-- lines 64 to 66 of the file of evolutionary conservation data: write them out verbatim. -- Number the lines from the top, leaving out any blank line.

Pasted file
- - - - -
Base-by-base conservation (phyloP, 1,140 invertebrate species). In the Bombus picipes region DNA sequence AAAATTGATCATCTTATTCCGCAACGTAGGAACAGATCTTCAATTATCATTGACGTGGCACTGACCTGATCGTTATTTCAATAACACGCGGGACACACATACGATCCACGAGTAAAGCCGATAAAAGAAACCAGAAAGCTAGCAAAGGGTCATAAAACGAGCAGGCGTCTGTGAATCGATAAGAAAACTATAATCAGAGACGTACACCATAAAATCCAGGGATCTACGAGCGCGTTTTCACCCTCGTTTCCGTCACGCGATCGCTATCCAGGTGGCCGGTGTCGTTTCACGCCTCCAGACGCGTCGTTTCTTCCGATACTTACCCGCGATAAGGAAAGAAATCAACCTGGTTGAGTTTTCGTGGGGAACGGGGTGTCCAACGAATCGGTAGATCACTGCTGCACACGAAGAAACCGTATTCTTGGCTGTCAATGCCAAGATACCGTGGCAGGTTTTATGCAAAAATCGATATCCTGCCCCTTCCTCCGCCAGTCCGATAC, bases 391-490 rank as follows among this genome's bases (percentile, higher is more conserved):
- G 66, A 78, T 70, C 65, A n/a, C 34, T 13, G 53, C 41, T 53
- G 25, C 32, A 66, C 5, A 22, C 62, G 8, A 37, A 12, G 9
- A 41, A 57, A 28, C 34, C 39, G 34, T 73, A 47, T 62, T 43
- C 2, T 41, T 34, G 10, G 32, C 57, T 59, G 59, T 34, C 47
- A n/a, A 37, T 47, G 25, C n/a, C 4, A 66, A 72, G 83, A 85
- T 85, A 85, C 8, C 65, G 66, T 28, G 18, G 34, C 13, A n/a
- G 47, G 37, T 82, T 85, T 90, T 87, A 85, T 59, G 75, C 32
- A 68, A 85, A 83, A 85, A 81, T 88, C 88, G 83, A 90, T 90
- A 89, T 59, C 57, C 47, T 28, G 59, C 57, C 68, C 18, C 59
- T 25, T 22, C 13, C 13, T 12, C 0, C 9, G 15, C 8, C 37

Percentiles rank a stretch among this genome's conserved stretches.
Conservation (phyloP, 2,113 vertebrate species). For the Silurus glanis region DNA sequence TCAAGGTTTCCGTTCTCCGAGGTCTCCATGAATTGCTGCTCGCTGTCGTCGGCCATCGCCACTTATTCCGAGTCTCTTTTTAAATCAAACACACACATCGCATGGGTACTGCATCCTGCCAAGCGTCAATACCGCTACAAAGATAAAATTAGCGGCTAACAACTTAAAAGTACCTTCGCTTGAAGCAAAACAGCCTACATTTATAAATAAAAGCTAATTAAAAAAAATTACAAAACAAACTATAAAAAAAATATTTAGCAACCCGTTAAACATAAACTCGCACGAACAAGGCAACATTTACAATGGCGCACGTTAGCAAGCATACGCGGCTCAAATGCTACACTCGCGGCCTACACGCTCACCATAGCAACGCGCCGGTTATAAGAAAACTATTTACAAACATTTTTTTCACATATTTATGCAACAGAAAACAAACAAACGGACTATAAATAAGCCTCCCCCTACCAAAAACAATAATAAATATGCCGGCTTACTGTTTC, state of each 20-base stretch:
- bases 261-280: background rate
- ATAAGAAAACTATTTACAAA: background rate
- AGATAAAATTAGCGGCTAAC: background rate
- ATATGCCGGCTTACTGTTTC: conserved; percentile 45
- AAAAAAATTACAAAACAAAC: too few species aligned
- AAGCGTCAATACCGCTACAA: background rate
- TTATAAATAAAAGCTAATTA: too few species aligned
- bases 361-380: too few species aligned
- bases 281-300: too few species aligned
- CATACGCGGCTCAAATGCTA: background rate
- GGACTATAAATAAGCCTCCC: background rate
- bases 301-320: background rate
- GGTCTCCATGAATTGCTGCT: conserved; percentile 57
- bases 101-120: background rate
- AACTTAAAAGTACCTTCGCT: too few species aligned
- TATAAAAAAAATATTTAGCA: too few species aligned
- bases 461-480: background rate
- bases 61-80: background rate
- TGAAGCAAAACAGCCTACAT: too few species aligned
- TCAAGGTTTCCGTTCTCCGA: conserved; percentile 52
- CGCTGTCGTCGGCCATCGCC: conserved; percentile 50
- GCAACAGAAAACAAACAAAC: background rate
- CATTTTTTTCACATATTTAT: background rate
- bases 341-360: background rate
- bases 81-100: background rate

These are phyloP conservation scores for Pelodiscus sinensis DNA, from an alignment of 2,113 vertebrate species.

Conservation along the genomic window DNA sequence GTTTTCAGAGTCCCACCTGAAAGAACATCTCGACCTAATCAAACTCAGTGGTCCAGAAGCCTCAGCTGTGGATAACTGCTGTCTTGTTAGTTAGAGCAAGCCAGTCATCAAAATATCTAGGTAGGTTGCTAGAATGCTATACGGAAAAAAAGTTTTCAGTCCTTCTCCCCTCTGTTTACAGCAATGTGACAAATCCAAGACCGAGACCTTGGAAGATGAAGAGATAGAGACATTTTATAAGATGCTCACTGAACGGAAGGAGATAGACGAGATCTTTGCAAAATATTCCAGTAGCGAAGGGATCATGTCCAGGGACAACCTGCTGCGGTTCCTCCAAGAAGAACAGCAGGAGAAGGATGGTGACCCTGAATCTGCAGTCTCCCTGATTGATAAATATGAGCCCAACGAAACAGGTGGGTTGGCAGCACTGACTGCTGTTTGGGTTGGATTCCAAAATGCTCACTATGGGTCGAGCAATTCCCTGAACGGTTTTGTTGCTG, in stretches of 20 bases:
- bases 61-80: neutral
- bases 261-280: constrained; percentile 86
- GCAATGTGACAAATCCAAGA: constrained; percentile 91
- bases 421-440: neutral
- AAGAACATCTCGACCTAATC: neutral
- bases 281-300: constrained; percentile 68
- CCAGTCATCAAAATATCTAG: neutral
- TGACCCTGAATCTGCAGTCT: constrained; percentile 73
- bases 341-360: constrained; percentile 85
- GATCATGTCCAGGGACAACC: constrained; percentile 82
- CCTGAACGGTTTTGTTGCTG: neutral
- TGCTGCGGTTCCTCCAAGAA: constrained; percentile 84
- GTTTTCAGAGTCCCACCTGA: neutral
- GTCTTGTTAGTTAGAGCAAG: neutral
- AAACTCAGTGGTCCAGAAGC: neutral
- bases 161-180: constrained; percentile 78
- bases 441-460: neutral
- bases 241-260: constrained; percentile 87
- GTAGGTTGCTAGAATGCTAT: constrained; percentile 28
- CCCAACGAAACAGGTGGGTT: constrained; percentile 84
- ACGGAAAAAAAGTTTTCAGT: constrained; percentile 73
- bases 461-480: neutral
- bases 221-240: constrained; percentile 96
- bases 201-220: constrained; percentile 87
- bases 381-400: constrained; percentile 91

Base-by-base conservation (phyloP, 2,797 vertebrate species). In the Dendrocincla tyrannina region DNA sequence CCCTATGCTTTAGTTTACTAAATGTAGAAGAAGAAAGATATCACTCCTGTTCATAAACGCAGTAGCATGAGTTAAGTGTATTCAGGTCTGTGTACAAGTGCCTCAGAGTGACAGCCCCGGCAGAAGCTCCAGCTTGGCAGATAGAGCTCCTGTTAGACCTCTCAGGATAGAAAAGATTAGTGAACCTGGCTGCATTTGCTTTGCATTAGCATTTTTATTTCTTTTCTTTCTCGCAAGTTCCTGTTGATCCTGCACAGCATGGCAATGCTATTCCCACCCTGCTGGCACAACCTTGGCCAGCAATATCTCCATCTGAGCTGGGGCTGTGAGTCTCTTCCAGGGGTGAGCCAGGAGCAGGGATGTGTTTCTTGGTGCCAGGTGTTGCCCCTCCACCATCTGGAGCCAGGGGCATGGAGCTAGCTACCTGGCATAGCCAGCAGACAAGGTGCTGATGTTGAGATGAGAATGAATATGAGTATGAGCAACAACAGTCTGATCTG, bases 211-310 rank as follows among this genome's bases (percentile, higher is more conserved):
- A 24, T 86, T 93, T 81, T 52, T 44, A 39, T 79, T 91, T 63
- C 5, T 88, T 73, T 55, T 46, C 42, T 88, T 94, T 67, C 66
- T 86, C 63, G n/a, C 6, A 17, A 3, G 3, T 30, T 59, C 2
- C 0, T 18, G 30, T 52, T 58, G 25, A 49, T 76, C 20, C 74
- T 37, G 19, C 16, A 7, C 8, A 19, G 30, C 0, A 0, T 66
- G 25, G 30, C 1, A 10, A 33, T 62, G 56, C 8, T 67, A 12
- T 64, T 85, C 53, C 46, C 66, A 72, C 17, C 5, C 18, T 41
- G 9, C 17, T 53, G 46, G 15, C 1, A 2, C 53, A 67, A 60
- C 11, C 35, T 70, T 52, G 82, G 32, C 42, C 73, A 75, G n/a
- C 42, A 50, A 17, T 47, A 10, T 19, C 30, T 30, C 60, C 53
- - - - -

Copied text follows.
- bases 201-220: constrained; percentile 87
- bases 381-400: constrained; percentile 91

Base-by-base conservation (phyloP, 2,797 vertebrate species). In the Dendrocincla tyrannina region DNA sequence CCCTATGCTTTAGTTTACTAAATGTAGAAGAAGAAAGATATCACTCCTGTTCATAAACGCAGTAGCATGAGTTAAGTGTATTCAGGTCTGTGTACAAGTGCCTCAGAGTGACAGCCCCGGCAGAAGCTCCAGCTTGGCAGATAGAGCTCCTGTTAGACCTCTCAGGATAGAAAAGATTAGTGAACCTGGCTGCATTTGCTTTGCATTAGCATTTTTATTTCTTTTCTTTCTCGCAAGTTCCTGTTGATCCTGCACAGCATGGCAATGCTATTCCCACCCTGCTGGCACAACCTTGGCCAGCAATATCTCCATCTGAGCTGGGGCTGTGAGTCTCTTCCAGGGGTGAGCCAGGAGCAGGGATGTGTTTCTTGGTGCCAGGTGTTGCCCCTCCACCATCTGGAGCCAGGGGCATGGAGCTAGCTACCTGGCATAGCCAGCAGACAAGGTGCTGATGTTGAGATGAGAATGAATATGAGTATGAGCAACAACAGTCTGATCTG, bases 211-310 rank as follows among this genome's bases (percentile, higher is more conserved):